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Rating:Gensler Ponders ETF Industry Concentration, Money Funds, and Crypto Not Rated 0.0 Email Routing List Email & Route  Print Print
Thursday, May 23, 2024

Gensler Ponders ETF Industry Concentration, Money Funds, and Crypto

Reported by Neil Anderson, Managing Editor

"Finance since antiquity has tended towards concentration."

Gary Gensler
U.S. Securities and Exchange Commission
So says Gary Gensler, chair of the U.S. Securities and Exchange Commission (SEC), in a fireside chat with Eric Pan, CEO of the Investment Company Institute (ICI). Pan and Gensler spoke this morning from the main stage at the 2024 ICI Leadership Summit at the JW Marriott in Washington, D.C. (Pan noted that this is the third time Gensler has spoken at the annual conference.)

In a conversation that ranged across multiple topics, Gensler mentioned concentration multiple times. He noted the late Jack Bogle's concerns on this front and highlighted the concentration in the ETF space among the big three (though he didn't name the firms or specify his concentration-related concerns). And the regulator also mentioned concentration in the context of Pan's concerns about smaller asset managers' difficulties adapting to new rules and regulations.

"It becomes really, really hard for them to bear the cost, the operational challenges with these rules," Pan says. "This is an evergreen problem."

"We spend a lot of time thinking about how to promote competition in the markets," Gensler says, noting that the SEC sometimes used phased or even tiered implementation of rules to help smaller firms adapt. Yet he also noted that, when it comes to investors working with fund firms big or small, "they need the same protections."

Gensler defended the SEC's 2023 money fund regulation, which (among other things) introduced a mandatory liquidity fee for institutional money market funds. Pan noted that the initial proposal in 2021 did not describe the liquidity fee in detail enough for firms to comment on.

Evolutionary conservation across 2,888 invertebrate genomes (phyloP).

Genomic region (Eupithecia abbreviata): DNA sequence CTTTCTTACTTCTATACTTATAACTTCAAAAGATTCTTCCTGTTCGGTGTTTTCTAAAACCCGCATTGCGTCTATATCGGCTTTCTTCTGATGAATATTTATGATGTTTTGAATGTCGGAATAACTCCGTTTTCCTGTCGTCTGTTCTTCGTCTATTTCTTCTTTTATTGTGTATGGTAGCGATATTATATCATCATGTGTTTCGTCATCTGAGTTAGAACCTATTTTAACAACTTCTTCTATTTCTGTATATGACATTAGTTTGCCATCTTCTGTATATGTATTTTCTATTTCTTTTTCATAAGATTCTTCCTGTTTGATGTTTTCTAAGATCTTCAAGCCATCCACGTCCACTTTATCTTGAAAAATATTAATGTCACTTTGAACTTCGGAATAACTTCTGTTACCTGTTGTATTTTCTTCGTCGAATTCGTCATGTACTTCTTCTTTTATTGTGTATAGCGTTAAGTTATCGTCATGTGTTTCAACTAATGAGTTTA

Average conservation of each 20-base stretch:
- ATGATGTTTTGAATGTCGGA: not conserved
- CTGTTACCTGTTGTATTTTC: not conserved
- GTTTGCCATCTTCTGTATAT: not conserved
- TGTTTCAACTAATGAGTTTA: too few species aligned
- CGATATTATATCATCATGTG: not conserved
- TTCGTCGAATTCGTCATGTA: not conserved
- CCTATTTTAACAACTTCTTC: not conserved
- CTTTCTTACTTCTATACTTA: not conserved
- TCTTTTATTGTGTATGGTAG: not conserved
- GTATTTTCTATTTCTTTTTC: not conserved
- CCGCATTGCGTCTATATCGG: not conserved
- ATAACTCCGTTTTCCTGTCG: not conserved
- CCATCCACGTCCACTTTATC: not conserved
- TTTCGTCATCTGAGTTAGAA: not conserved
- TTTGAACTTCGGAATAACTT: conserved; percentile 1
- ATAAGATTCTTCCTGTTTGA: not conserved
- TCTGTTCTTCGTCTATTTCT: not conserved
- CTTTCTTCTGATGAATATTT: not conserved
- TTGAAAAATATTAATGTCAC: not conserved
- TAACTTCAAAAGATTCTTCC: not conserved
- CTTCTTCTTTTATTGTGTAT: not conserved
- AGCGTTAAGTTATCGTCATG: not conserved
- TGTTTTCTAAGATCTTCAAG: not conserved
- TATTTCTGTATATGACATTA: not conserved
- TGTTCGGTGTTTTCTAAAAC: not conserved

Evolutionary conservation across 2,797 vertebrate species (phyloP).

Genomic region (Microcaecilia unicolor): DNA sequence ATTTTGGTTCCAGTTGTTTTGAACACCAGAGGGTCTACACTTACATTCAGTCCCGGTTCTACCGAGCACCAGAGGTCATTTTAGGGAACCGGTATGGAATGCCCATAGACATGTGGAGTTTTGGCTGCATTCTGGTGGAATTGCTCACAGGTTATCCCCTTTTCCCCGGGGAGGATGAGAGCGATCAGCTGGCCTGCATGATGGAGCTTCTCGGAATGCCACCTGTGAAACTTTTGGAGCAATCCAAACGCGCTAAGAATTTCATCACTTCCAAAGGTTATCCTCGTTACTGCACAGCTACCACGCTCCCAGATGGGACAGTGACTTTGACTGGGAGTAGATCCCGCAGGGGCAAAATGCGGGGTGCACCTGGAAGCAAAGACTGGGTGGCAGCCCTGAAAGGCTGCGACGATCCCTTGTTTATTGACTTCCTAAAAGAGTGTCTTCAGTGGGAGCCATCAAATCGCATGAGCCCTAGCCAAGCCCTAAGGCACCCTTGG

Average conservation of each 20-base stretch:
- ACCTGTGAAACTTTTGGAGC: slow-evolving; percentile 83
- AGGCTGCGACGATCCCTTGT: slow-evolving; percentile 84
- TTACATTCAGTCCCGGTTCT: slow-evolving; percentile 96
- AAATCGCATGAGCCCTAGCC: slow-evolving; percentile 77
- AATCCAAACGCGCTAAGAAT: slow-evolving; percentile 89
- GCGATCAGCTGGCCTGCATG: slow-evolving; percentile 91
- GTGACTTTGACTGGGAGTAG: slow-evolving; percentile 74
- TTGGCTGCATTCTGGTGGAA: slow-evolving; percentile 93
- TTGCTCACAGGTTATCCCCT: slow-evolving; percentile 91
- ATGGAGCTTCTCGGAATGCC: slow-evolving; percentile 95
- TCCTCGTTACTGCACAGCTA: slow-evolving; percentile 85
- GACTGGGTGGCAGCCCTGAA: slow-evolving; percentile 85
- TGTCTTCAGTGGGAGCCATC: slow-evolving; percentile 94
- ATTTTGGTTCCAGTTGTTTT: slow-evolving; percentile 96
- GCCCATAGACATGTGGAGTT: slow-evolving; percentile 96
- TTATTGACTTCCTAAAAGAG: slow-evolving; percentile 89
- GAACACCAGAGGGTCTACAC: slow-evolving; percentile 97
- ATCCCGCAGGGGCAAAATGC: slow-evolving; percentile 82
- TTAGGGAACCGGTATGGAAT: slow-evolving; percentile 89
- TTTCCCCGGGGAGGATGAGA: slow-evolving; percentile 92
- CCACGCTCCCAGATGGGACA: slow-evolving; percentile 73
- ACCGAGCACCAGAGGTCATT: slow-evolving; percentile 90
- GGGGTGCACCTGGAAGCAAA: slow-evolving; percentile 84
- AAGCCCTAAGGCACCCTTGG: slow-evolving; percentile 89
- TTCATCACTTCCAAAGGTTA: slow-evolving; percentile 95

"It has proven to be a tremendously complicated mechanism," Pan says, noting that he sees multiple firms exiting the institutional prime money fund business before the expected implementation of the reg this October. "Does that surprise you?"

"I'm very proud of the work that we did. I'm standing by that," Gensler says, noting that the secondary market for commercial paper and certificates of deposit is under particular stress in tough times. "The risk in the money market fund field was more accentuated in this one area ... Institutional investors, they understand that risk, and they start to pull out money even faster."

"I think the system's safer and will be even safer after October," Gensler adds.

When Pan asked if Gensler is ok with the institutional prime money fund business shrinking, Gensler noted that supporting money funds "became a very real consideration for policy makers" in 2008 and 2020. He shared concerns about there being an explicit or implicit government guarantee backing money funds and noted that other regulators (though not the SEC) want money funds to fall under authorities like the fed.

"The reduction of the prime institutional market, was that a feature or a bug?" Pan asks.

"The rsk of institutional prime money market funds was on our minds as policy makers," Gensler says.

Pan also briefly mentioned the recent advent of spot bitcoin ETPs and the possibility of spot ethereum ETPs down the line. Gensler didn't spend much time on cryptocurrency-related ETPs, but he did take on a broader question.

"Why have you been so uncomfortable with crypto?" Pan asks.

"It comes down to the rampant noncompliance with U.S. law. It comes down to the frauds and scams," Gensler says. "Some of the leading lights of the field are now in jail, awaiting jail, or awaiting extradition."

Gensler added that, despite the "cryptocurrency," most such tokens "do not operate as currency" for people, "unless you're involved in illicit activity" like ransomware.

"This field is not decentralized. A number of significant players at the middle of this market sometimes call themselves exchanges," Gensler says. "They're operating in ways that are conflicted. We'd never let a traditional exchange trade against their customers."

"They're so deep with conflicts," Gensler adds. 

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